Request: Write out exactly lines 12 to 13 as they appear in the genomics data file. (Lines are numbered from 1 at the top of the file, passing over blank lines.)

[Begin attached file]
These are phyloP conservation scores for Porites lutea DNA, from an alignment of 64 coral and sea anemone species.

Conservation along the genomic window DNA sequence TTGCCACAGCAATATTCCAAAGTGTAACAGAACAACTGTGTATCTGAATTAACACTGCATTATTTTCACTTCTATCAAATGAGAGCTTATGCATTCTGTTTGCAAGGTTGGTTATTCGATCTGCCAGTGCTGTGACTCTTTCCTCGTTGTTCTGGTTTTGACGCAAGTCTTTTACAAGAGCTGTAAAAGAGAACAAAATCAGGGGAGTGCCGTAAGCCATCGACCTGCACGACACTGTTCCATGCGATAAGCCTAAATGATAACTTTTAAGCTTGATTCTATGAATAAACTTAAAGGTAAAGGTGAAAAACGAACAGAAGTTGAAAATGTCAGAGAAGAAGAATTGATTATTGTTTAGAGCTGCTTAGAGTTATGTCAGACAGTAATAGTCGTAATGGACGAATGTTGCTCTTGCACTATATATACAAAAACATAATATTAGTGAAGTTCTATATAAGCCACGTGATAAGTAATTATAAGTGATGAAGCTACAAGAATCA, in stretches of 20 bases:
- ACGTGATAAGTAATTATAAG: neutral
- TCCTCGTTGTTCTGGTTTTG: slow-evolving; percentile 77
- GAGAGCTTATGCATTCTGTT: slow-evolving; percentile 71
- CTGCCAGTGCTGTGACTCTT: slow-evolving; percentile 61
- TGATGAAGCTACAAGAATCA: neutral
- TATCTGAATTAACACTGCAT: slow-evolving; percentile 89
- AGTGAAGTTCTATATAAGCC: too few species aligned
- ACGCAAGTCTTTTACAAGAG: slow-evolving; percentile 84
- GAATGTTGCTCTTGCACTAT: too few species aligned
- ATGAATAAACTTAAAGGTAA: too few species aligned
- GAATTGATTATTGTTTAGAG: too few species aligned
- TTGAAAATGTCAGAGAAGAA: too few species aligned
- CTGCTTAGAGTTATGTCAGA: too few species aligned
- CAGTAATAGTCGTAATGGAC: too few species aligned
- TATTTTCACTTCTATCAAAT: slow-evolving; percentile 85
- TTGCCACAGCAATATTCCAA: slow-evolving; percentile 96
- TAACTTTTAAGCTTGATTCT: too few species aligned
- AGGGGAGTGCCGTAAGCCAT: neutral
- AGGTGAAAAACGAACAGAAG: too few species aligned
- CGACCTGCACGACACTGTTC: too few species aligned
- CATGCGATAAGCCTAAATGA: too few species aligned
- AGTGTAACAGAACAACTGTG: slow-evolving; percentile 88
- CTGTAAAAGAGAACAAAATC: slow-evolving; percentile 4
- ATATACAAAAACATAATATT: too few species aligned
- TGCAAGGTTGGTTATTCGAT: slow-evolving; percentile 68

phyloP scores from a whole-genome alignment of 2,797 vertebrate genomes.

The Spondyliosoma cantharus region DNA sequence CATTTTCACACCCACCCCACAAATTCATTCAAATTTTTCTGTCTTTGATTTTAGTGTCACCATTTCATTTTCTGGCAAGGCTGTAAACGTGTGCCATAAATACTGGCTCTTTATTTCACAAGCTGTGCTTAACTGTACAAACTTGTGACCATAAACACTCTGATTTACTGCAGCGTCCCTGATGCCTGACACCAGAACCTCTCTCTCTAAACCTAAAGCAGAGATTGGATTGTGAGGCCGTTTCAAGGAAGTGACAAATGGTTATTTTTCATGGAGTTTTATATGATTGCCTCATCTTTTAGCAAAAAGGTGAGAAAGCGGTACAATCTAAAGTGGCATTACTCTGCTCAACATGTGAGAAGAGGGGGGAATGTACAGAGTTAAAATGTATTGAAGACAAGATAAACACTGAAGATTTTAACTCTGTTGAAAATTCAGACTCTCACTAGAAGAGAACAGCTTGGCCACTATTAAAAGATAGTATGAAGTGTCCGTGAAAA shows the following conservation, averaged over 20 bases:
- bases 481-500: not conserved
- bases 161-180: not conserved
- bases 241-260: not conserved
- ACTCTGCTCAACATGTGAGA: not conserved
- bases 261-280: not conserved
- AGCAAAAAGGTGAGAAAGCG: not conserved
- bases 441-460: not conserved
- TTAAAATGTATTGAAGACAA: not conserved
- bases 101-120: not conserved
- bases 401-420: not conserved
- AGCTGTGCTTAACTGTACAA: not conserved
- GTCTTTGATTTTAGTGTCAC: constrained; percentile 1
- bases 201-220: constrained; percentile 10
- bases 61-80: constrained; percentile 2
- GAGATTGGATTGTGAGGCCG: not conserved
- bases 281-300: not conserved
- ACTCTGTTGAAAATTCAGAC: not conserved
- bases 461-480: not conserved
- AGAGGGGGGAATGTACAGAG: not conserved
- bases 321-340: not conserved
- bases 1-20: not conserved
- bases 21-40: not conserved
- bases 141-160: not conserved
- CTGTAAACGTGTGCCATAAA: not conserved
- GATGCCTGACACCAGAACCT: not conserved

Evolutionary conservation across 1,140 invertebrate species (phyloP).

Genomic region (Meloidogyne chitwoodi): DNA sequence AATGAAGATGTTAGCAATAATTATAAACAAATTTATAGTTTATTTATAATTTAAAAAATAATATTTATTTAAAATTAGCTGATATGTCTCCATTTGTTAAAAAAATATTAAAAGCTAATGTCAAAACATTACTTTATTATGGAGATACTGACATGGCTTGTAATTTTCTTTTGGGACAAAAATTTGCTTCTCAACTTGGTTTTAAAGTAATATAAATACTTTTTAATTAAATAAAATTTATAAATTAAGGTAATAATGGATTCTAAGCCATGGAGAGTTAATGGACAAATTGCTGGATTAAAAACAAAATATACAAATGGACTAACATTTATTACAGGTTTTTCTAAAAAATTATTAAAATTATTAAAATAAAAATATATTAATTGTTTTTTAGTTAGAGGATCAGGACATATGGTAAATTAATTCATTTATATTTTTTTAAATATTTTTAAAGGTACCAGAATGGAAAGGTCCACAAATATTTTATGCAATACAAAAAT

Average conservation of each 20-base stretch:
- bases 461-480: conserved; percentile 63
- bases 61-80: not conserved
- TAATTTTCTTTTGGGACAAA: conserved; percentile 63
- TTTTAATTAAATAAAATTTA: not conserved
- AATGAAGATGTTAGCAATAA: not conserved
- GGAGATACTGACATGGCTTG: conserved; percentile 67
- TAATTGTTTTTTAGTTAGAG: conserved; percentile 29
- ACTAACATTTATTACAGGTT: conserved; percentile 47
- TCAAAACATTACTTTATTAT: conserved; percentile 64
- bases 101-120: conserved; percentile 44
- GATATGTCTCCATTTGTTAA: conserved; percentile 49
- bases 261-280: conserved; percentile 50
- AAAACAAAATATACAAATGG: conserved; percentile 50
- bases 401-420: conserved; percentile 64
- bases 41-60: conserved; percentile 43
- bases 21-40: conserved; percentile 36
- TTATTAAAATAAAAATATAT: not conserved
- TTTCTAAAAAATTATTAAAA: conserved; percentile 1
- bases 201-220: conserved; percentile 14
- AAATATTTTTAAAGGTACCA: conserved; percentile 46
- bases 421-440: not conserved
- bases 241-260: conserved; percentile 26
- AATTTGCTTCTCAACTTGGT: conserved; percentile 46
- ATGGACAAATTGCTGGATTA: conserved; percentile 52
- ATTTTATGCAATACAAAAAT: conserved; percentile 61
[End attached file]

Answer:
- ATGAATAAACTTAAAGGTAA: too few species aligned
- GAATTGATTATTGTTTAGAG: too few species aligned